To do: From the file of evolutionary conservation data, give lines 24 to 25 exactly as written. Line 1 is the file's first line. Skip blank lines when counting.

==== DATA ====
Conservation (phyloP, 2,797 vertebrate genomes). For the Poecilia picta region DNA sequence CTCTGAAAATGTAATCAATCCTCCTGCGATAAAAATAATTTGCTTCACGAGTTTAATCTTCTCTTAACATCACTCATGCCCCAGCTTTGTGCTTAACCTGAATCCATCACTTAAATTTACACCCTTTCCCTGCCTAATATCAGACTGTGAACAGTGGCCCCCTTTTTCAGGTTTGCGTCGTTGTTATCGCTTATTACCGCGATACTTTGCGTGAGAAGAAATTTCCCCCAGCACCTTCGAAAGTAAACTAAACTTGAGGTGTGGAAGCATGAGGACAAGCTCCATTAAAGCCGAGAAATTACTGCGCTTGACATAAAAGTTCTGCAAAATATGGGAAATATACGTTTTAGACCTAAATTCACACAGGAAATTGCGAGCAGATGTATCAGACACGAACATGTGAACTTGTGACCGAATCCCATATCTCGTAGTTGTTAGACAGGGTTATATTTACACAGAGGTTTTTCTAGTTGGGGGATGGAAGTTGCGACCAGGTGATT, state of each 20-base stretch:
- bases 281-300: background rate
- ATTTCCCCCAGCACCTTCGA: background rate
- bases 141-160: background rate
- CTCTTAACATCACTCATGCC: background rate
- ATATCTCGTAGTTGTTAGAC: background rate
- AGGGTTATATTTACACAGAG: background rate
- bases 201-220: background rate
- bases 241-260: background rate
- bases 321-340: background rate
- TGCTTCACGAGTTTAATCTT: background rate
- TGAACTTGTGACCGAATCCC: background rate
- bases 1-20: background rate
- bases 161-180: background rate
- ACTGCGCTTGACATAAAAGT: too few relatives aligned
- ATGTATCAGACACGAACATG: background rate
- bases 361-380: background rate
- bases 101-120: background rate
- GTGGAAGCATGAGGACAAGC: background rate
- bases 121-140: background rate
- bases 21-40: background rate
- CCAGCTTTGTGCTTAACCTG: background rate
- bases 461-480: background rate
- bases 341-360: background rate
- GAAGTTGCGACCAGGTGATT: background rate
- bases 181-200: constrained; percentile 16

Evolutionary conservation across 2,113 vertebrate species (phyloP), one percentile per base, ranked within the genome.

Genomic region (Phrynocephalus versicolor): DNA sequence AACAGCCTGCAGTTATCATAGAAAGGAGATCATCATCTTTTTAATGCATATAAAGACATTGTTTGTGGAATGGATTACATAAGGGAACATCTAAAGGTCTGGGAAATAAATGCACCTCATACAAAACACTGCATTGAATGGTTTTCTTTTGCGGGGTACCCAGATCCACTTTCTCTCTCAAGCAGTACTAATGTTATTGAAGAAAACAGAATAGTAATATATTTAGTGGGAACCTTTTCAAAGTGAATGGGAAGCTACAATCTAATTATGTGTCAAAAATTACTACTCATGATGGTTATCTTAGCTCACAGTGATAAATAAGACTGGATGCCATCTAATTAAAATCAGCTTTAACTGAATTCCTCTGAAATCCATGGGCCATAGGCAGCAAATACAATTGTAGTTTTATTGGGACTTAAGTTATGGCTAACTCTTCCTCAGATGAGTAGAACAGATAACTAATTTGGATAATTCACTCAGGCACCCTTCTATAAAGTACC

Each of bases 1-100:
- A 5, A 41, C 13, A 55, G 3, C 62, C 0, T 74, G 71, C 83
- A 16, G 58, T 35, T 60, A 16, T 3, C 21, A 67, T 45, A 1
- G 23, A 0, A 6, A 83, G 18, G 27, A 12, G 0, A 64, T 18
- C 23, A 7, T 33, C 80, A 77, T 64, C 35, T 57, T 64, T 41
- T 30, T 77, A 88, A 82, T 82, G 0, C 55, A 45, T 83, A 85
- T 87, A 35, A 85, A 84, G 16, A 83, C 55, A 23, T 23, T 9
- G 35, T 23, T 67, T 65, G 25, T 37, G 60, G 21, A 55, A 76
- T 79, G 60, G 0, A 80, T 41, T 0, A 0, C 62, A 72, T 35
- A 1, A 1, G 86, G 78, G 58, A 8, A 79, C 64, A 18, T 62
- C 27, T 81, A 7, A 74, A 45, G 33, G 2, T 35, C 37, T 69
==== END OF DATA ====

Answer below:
- bases 341-360: background rate
- GAAGTTGCGACCAGGTGATT: background rate